Schools are now to be taught “British values”, partly in response to alleged attempts by Islamic fundamentalists to infiltrate certain schools and convert them into Islamist propaganda tools.  But what are these “British values”?

I’ve argued before that “Britishness” is a constitutional concept, not an approach to life in general.  Insofar as there are any “British values” per se, they are a reflection of our constitutional ideals –  to be British is to respect and enact freedom of speech, constitutional monarchy, private property, the rule of law, ordered liberty, due process for the accused, the presumption of innocence, the strict burden of proof falling on the state as accuser or taxer, parliamentary democracy including crucially unelected elements as checks and balances, toleration of non-conformists, a state Christian church that has influence but few special favours, a constitution that evolves organically and in which tradition and precedent are vital, and many related constitutional norms and conventions.

But when folk talk of teaching “British values” in schools, I don’t think they have in mind a British constitution and politics class.  I think they mean some more narrow matter of socially acceptable conduct and morality, or perhaps of legal opinion.  On Newsnight recently, Maajid Nawaz of the Quilliam Foundation repeatedly urged Ibrahim Hewitt to condemn the stoning of adulteresses.  I suspect he would contend that “British values” should include the idea that belief in stoning adulteresses and chopping off the hands of thieves is unacceptable.

Others say the current furore demonstrates that there should be no faith schools at al (even though the schools concerned weren’t actually faith schools).  A few are so bold as to condemn even the gentlest of traditional Anglican faith schools, but for many the issue appears to be that they think if you allow one sort of faith school you have to allow them all, otherwise we are not treating all religions equally.  But (as in so many things) equality is the enemy of good policy here.

We should not seek to treat all religions equally. If your religion burns widows or mutilates girls’ genitals or demands folk be murdered for drawing cartoons, we don’t need to treat it the same as a religion that advocates free will, humility, obedience to the authorities, orderly conduct, self-discipline, self-denial, self-sacrifice, that in Christ there is neither man nor woman, slave nor free, Jew nor Greek, toleration of those we disagree with, respectful and orderly debate, and so on.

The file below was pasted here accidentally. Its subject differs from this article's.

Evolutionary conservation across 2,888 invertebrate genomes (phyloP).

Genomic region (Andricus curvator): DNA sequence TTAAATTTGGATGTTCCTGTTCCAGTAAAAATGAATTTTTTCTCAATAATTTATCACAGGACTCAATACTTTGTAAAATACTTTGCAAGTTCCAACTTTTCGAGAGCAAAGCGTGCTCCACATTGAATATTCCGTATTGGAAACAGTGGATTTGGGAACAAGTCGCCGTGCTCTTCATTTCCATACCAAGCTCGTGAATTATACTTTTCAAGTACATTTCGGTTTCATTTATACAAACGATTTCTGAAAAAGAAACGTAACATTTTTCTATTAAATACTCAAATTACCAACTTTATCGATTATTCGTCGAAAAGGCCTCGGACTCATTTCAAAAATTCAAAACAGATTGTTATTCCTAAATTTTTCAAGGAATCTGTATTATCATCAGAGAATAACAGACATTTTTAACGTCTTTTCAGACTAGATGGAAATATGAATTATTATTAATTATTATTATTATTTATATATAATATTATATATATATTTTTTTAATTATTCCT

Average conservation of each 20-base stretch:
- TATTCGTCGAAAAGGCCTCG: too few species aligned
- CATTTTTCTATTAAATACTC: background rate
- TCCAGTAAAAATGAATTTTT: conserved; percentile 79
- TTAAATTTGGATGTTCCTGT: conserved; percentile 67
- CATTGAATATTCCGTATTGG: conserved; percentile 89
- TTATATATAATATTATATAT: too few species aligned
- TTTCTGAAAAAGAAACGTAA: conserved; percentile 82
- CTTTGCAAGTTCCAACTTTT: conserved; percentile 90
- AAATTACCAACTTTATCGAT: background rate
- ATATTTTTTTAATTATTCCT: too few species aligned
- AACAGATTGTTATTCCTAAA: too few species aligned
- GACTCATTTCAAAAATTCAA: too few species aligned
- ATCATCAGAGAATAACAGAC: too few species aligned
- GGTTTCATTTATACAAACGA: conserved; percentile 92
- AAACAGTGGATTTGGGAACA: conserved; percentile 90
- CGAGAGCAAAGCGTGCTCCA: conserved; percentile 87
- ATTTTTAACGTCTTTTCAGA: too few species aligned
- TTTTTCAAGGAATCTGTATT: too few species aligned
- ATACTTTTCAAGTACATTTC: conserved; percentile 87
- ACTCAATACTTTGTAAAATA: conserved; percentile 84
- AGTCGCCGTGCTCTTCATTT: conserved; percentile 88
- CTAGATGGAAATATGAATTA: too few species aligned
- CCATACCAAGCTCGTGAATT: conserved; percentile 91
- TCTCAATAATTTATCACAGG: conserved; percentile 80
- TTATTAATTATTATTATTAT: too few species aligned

As for “British values”, insofar as they mean anything at all, “British values” are Broad Church Anglican values – they are the creation of a particular form of Christian understanding that evolved in Germany and was applied in fullest effect in England. There used to be a requirement that schools teach Christianity and have a predominantly Christian assembly each day – but anti-Christian “liberals” wiped all that away, not appearing to grasp that it was Anglican Christianity and Anglican values that create and protect secular liberalism.

In a society where policy is guided by Broad Church Christian values, individuals are left with the privacy of their consciences provided their conduct is orderly and peaceful, private property is respected by the law and common conduct, and commerce is based overwhelmingly upon private transactions freely entered into, the state does not require any window into men’s souls.  There does not need to be any morality imposed upon private individuals, other than that required for public conduct to be orderly and peaceable.  Peaceable debate and disagreement can be encouraged as healthy, not seen as a threat to order.  Those seeking to convince others to change their lifestyles can be agreed with or disagreed with politely, not attacked as “oppressive” or “intolerant” or arrested as a threat to order or violators of some sacred principle of “equality”.

The alternatives are not: (a) everyone must believe the same things, accept and not accept the same things, and abide by a state-imposed ideology enacted in the law; or (b) we must allow Satan-worshippers their teen suicide pacts, Hindus their widow-burning, and Islamists their violence, if we are to grant Jews their eruv lines, Catholics their fish on Fridays and Anglicans their opposition to divorce.  If we abandon the false god Equality, we can instead decide to tolerate and incorporate the religions and faith schools we want to tolerate, and not tolerate those we do not want to tolerate.

Christianity is not the enemy of political liberalism.  It is its origin and protector.  You don’t have to believe in God or in Christianity to believe that Christianity is a huge gift to society. Most political leaders that adopted Christianity as their state religion were probably never true believers, but they saw it as useful. But, alas, the idea that a properly direct state religion can be useful for society seems to have been lost – and almost no-one seems to argue for it any more.